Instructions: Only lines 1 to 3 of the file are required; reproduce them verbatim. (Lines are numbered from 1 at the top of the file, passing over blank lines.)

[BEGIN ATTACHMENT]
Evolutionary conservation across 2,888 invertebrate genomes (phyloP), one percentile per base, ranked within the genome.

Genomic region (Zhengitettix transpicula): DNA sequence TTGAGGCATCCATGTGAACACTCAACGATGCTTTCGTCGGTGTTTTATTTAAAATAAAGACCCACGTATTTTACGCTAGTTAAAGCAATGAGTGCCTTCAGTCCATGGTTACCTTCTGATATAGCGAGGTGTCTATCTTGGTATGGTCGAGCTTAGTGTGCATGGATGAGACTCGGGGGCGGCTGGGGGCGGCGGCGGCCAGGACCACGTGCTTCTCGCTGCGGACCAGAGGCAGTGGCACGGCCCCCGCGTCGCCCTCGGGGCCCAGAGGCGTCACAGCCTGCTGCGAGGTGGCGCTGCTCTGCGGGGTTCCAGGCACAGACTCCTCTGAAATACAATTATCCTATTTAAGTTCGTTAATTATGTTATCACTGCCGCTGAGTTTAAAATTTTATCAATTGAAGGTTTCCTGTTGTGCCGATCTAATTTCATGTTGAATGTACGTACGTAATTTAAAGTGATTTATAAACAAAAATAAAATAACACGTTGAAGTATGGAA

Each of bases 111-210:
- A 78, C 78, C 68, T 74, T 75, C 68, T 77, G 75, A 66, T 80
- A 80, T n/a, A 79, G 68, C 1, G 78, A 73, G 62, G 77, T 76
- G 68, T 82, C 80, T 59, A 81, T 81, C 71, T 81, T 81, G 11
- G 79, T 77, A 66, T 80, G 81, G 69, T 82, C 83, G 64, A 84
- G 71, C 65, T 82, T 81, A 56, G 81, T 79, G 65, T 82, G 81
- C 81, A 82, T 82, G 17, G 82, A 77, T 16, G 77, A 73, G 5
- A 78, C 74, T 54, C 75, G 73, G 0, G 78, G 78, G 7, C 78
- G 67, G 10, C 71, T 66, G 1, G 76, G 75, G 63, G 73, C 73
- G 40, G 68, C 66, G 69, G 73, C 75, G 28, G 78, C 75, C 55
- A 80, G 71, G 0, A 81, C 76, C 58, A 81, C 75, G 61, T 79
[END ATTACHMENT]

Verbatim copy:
Evolutionary conservation across 2,888 invertebrate genomes (phyloP), one percentile per base, ranked within the genome.

Genomic region (Zhengitettix transpicula): DNA sequence TTGAGGCATCCATGTGAACACTCAACGATGCTTTCGTCGGTGTTTTATTTAAAATAAAGACCCACGTATTTTACGCTAGTTAAAGCAATGAGTGCCTTCAGTCCATGGTTACCTTCTGATATAGCGAGGTGTCTATCTTGGTATGGTCGAGCTTAGTGTGCATGGATGAGACTCGGGGGCGGCTGGGGGCGGCGGCGGCCAGGACCACGTGCTTCTCGCTGCGGACCAGAGGCAGTGGCACGGCCCCCGCGTCGCCCTCGGGGCCCAGAGGCGTCACAGCCTGCTGCGAGGTGGCGCTGCTCTGCGGGGTTCCAGGCACAGACTCCTCTGAAATACAATTATCCTATTTAAGTTCGTTAATTATGTTATCACTGCCGCTGAGTTTAAAATTTTATCAATTGAAGGTTTCCTGTTGTGCCGATCTAATTTCATGTTGAATGTACGTACGTAATTTAAAGTGATTTATAAACAAAAATAAAATAACACGTTGAAGTATGGAA

Each of bases 111-210: